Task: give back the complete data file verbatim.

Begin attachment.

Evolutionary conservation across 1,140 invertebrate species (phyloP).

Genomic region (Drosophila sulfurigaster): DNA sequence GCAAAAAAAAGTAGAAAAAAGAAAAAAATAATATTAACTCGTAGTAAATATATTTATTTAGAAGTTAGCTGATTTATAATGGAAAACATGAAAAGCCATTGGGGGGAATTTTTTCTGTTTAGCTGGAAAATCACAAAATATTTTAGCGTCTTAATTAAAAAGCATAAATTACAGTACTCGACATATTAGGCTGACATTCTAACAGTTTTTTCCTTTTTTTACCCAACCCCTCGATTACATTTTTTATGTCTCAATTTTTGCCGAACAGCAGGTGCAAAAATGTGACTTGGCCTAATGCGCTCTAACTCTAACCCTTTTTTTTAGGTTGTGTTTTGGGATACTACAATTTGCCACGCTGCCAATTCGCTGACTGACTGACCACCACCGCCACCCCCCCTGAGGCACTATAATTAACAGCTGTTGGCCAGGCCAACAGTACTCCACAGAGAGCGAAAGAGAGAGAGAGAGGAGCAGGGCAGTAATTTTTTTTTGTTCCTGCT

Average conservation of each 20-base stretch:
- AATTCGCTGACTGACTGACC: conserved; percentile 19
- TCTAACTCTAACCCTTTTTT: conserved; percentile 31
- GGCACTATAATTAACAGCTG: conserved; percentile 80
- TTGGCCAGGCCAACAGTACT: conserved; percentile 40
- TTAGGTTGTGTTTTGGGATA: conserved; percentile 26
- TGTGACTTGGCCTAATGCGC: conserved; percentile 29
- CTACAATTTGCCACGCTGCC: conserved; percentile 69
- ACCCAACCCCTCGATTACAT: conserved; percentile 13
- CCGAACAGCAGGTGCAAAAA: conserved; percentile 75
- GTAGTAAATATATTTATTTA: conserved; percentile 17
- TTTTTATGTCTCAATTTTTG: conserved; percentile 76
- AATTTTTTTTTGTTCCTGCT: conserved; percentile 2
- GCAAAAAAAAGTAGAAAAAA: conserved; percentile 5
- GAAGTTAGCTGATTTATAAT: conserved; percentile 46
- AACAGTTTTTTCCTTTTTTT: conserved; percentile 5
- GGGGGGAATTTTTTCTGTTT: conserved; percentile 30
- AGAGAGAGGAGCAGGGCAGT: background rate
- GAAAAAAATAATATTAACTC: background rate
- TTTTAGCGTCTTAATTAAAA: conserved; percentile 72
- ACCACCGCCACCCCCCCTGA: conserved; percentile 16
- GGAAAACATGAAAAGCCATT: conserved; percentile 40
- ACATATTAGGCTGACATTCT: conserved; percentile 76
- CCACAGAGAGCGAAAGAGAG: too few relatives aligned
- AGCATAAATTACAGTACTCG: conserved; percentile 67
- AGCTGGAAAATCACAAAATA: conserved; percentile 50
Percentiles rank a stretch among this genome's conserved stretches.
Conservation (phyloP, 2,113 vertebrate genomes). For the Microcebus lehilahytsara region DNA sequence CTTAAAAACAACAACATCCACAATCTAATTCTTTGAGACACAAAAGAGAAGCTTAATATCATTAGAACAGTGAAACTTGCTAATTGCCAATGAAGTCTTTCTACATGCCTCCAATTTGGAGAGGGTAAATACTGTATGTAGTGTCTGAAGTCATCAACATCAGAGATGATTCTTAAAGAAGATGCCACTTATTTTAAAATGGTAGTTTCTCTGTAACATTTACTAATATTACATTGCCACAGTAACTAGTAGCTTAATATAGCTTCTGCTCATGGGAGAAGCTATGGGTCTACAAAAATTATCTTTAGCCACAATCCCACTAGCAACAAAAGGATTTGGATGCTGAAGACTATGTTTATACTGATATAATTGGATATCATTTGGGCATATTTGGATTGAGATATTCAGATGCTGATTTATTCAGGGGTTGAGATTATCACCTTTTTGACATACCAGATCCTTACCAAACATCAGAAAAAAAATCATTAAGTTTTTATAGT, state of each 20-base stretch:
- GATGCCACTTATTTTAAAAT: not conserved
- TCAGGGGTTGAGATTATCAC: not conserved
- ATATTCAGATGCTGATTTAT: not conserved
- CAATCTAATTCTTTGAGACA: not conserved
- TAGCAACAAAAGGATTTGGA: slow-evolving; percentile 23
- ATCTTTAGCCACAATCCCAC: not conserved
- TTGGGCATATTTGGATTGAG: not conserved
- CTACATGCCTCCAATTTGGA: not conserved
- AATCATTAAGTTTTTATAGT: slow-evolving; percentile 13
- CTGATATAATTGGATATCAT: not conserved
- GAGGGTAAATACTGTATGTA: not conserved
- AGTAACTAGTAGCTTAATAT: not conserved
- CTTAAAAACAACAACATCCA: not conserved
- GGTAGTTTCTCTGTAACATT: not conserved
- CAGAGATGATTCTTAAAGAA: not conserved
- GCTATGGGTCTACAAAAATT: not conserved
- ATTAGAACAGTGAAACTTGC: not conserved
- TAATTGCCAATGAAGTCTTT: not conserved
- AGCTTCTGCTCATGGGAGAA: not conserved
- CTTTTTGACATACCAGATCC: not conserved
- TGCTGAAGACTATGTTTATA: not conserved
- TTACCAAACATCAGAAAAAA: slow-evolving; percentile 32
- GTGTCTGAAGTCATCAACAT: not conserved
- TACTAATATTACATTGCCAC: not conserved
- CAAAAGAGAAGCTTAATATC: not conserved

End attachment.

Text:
Evolutionary conservation across 1,140 invertebrate species (phyloP).

Genomic region (Drosophila sulfurigaster): DNA sequence GCAAAAAAAAGTAGAAAAAAGAAAAAAATAATATTAACTCGTAGTAAATATATTTATTTAGAAGTTAGCTGATTTATAATGGAAAACATGAAAAGCCATTGGGGGGAATTTTTTCTGTTTAGCTGGAAAATCACAAAATATTTTAGCGTCTTAATTAAAAAGCATAAATTACAGTACTCGACATATTAGGCTGACATTCTAACAGTTTTTTCCTTTTTTTACCCAACCCCTCGATTACATTTTTTATGTCTCAATTTTTGCCGAACAGCAGGTGCAAAAATGTGACTTGGCCTAATGCGCTCTAACTCTAACCCTTTTTTTTAGGTTGTGTTTTGGGATACTACAATTTGCCACGCTGCCAATTCGCTGACTGACTGACCACCACCGCCACCCCCCCTGAGGCACTATAATTAACAGCTGTTGGCCAGGCCAACAGTACTCCACAGAGAGCGAAAGAGAGAGAGAGAGGAGCAGGGCAGTAATTTTTTTTTGTTCCTGCT

Average conservation of each 20-base stretch:
- AATTCGCTGACTGACTGACC: conserved; percentile 19
- TCTAACTCTAACCCTTTTTT: conserved; percentile 31
- GGCACTATAATTAACAGCTG: conserved; percentile 80
- TTGGCCAGGCCAACAGTACT: conserved; percentile 40
- TTAGGTTGTGTTTTGGGATA: conserved; percentile 26
- TGTGACTTGGCCTAATGCGC: conserved; percentile 29
- CTACAATTTGCCACGCTGCC: conserved; percentile 69
- ACCCAACCCCTCGATTACAT: conserved; percentile 13
- CCGAACAGCAGGTGCAAAAA: conserved; percentile 75
- GTAGTAAATATATTTATTTA: conserved; percentile 17
- TTTTTATGTCTCAATTTTTG: conserved; percentile 76
- AATTTTTTTTTGTTCCTGCT: conserved; percentile 2
- GCAAAAAAAAGTAGAAAAAA: conserved; percentile 5
- GAAGTTAGCTGATTTATAAT: conserved; percentile 46
- AACAGTTTTTTCCTTTTTTT: conserved; percentile 5
- GGGGGGAATTTTTTCTGTTT: conserved; percentile 30
- AGAGAGAGGAGCAGGGCAGT: background rate
- GAAAAAAATAATATTAACTC: background rate
- TTTTAGCGTCTTAATTAAAA: conserved; percentile 72
- ACCACCGCCACCCCCCCTGA: conserved; percentile 16
- GGAAAACATGAAAAGCCATT: conserved; percentile 40
- ACATATTAGGCTGACATTCT: conserved; percentile 76
- CCACAGAGAGCGAAAGAGAG: too few relatives aligned
- AGCATAAATTACAGTACTCG: conserved; percentile 67
- AGCTGGAAAATCACAAAATA: conserved; percentile 50
Percentiles rank a stretch among this genome's conserved stretches.
Conservation (phyloP, 2,113 vertebrate genomes). For the Microcebus lehilahytsara region DNA sequence CTTAAAAACAACAACATCCACAATCTAATTCTTTGAGACACAAAAGAGAAGCTTAATATCATTAGAACAGTGAAACTTGCTAATTGCCAATGAAGTCTTTCTACATGCCTCCAATTTGGAGAGGGTAAATACTGTATGTAGTGTCTGAAGTCATCAACATCAGAGATGATTCTTAAAGAAGATGCCACTTATTTTAAAATGGTAGTTTCTCTGTAACATTTACTAATATTACATTGCCACAGTAACTAGTAGCTTAATATAGCTTCTGCTCATGGGAGAAGCTATGGGTCTACAAAAATTATCTTTAGCCACAATCCCACTAGCAACAAAAGGATTTGGATGCTGAAGACTATGTTTATACTGATATAATTGGATATCATTTGGGCATATTTGGATTGAGATATTCAGATGCTGATTTATTCAGGGGTTGAGATTATCACCTTTTTGACATACCAGATCCTTACCAAACATCAGAAAAAAAATCATTAAGTTTTTATAGT, state of each 20-base stretch:
- GATGCCACTTATTTTAAAAT: not conserved
- TCAGGGGTTGAGATTATCAC: not conserved
- ATATTCAGATGCTGATTTAT: not conserved
- CAATCTAATTCTTTGAGACA: not conserved
- TAGCAACAAAAGGATTTGGA: slow-evolving; percentile 23
- ATCTTTAGCCACAATCCCAC: not conserved
- TTGGGCATATTTGGATTGAG: not conserved
- CTACATGCCTCCAATTTGGA: not conserved
- AATCATTAAGTTTTTATAGT: slow-evolving; percentile 13
- CTGATATAATTGGATATCAT: not conserved
- GAGGGTAAATACTGTATGTA: not conserved
- AGTAACTAGTAGCTTAATAT: not conserved
- CTTAAAAACAACAACATCCA: not conserved
- GGTAGTTTCTCTGTAACATT: not conserved
- CAGAGATGATTCTTAAAGAA: not conserved
- GCTATGGGTCTACAAAAATT: not conserved
- ATTAGAACAGTGAAACTTGC: not conserved
- TAATTGCCAATGAAGTCTTT: not conserved
- AGCTTCTGCTCATGGGAGAA: not conserved
- CTTTTTGACATACCAGATCC: not conserved
- TGCTGAAGACTATGTTTATA: not conserved
- TTACCAAACATCAGAAAAAA: slow-evolving; percentile 32
- GTGTCTGAAGTCATCAACAT: not conserved
- TACTAATATTACATTGCCAC: not conserved
- CAAAAGAGAAGCTTAATATC: not conserved